Post-Fight Thoughts: Michael Bisping -vs- Georges St-Pierre
To say that UFC 217 delivered the goods is an incredible understatement. A night of amazing action and excitement was capped off by Georges St-Pierre staging a successful return to mixed martial arts, submitting Michael Bisping in the third round of what was looking to be a very close fight. The rest of the night featured action, and a slew of devastating, highlight reel finishes, and still the main event still rose above all of that. On a night where two other new champions were crowned, it was rather fitting to see an old legend add another belt to his collection to cap off the evening.
I had a lot of apprehension towards this fight; I just did not see the rationale behind GSP returning to the sport, nevermind taking a fight against the middleweight champion. If he was to return at all, the logical expectation was that he would be pitted against whomever held his welterweight title. Nevertheless, GSP was serious about his return taking place 15 pounds heavier, and that is the fight we got. For the first round, it really did look like the GSP of old — mostly, anyway, as he definitely did not have the same speed he used to. Still, the trademarked Superman-style, leaping jab was still there, as were the well executed takedowns.
After the opening round, and as the bout wore on, it became increasingly clear that Georges' cardio wasn't at the level it used to be. Some of this could certainly be explained by the added weight, but ring rust and aging in general could certainly be other factors as well. Despite visibly tiring, Georges did not stop pressing forward, attempting takedowns or throwing strikes. To his credit, Michael Bisping's takedown defence and counter-wrestling were in top form and, even when GSP managed to get him down, "The Count" was able to quickly get back to his feet.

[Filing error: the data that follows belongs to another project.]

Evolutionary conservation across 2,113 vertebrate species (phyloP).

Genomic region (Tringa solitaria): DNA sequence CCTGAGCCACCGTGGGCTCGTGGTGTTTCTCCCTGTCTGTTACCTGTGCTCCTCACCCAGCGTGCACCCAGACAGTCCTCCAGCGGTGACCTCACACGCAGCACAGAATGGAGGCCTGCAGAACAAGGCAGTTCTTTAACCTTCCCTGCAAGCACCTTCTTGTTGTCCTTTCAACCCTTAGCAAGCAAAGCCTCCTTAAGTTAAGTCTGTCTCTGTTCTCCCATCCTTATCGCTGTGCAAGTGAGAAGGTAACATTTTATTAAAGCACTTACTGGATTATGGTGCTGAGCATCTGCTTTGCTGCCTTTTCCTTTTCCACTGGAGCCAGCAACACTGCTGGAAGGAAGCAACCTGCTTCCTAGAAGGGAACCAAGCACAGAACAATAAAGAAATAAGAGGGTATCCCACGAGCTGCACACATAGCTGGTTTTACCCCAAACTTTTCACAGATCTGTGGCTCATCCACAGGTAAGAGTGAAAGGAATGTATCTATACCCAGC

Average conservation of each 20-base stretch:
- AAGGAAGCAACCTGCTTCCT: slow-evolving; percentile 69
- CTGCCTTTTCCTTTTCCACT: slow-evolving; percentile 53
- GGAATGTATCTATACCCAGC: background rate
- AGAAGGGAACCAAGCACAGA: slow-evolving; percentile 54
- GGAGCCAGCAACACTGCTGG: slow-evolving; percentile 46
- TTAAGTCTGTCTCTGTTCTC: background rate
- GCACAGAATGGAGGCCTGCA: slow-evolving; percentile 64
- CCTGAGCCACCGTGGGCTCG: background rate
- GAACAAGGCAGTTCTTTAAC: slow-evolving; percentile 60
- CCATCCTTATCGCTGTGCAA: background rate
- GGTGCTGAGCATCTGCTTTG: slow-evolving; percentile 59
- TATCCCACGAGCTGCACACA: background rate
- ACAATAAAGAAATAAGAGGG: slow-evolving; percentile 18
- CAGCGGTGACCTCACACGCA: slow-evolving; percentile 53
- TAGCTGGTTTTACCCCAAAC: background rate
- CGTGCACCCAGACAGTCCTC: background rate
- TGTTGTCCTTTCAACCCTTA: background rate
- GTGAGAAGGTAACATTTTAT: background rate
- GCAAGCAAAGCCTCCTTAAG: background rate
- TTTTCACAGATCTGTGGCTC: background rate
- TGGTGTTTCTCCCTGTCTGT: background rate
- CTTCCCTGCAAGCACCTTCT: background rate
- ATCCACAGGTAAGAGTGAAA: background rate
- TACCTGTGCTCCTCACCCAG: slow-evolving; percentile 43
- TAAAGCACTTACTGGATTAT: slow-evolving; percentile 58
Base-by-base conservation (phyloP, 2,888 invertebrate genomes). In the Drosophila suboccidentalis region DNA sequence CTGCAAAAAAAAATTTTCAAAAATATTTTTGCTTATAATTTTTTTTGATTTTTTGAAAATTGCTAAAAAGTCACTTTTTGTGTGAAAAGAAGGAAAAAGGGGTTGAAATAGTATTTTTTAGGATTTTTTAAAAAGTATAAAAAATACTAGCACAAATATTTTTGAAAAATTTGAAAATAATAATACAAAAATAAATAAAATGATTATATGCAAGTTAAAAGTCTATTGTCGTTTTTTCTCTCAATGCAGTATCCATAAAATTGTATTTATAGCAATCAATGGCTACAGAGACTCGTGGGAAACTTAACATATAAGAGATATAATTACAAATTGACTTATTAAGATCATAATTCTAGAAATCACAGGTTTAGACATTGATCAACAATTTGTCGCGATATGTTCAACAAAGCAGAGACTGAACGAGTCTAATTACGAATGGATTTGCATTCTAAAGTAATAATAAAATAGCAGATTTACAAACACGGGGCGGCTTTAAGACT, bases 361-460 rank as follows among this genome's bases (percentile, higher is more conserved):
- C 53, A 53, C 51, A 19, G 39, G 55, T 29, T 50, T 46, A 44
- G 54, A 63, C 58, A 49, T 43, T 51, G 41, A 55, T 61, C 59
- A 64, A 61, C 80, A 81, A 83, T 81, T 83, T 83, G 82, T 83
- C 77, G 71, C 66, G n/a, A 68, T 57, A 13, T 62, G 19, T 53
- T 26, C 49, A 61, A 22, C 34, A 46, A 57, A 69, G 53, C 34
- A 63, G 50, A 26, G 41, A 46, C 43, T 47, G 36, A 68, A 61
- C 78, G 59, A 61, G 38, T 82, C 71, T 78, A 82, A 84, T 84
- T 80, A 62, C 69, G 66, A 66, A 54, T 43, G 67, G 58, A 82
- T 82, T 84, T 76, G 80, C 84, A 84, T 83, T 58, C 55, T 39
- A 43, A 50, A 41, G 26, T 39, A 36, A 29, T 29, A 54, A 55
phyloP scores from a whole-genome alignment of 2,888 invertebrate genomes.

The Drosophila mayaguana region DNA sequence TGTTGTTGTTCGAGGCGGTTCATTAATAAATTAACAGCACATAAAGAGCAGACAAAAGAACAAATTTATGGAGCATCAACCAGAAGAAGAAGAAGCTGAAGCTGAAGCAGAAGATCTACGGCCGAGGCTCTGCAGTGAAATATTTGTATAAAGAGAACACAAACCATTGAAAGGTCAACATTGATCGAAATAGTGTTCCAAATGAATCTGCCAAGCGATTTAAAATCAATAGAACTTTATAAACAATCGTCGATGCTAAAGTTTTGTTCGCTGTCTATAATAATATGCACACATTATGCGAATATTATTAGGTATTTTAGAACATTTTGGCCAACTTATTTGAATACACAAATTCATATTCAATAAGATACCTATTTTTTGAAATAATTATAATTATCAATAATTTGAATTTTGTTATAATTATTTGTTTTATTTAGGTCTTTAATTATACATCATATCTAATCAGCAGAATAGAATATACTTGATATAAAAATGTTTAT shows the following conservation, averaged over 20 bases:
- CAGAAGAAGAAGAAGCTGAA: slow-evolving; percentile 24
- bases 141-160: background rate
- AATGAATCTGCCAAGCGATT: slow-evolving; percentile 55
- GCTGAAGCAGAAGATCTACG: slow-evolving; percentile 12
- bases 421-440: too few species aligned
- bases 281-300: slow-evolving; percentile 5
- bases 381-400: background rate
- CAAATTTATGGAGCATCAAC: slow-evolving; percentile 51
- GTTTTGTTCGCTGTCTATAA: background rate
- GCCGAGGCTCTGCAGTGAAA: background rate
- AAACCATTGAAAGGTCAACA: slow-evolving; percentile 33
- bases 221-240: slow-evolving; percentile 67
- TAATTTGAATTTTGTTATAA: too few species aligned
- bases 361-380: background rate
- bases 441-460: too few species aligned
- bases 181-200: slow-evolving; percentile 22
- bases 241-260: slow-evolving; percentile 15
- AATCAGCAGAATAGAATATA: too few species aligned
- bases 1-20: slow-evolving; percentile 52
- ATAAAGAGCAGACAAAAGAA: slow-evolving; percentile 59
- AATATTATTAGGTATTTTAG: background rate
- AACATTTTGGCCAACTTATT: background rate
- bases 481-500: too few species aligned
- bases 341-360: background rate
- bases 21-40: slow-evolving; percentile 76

After the second round, it looked like the fight may be slipping away from St-Pierre. Bisping was settling into his typical strategy of absorbing some damage, letting his opponents tire and then slowly pouring on the aggression. Bisping hit GSP with a number of solid strikes, and cut him open with some vicious elbows from the bottom position. Of all the things I could have imagined transpiring in this fight, Bisping damaging GSP from the bottom was nowhere near that list. Shortly after that sequence, Bisping got back to his feet and was dropped by a huge punch. St-Pierre swarmed his downed opponent, looking to end the fight with strikes.
Bisping did well to try and survive the flurry of ground-and-pound shots GSP was throwing at him. Eventually, however, Bisping exposed his neck and the former welterweight king quickly slapped on a rear-naked choke which rendered "The Count," who refused to tap, unconscious. It was a picture-perfect ending to a fight that was shaping up to be yet another disheartening case of the old guard coming back for one more, only to show that time has passed them by. There was still hope, but until that counter shot dropped Bisping, it really felt like momentum was slowly turning in his favour. The fight was incredibly tense, making the ending even more satisfying.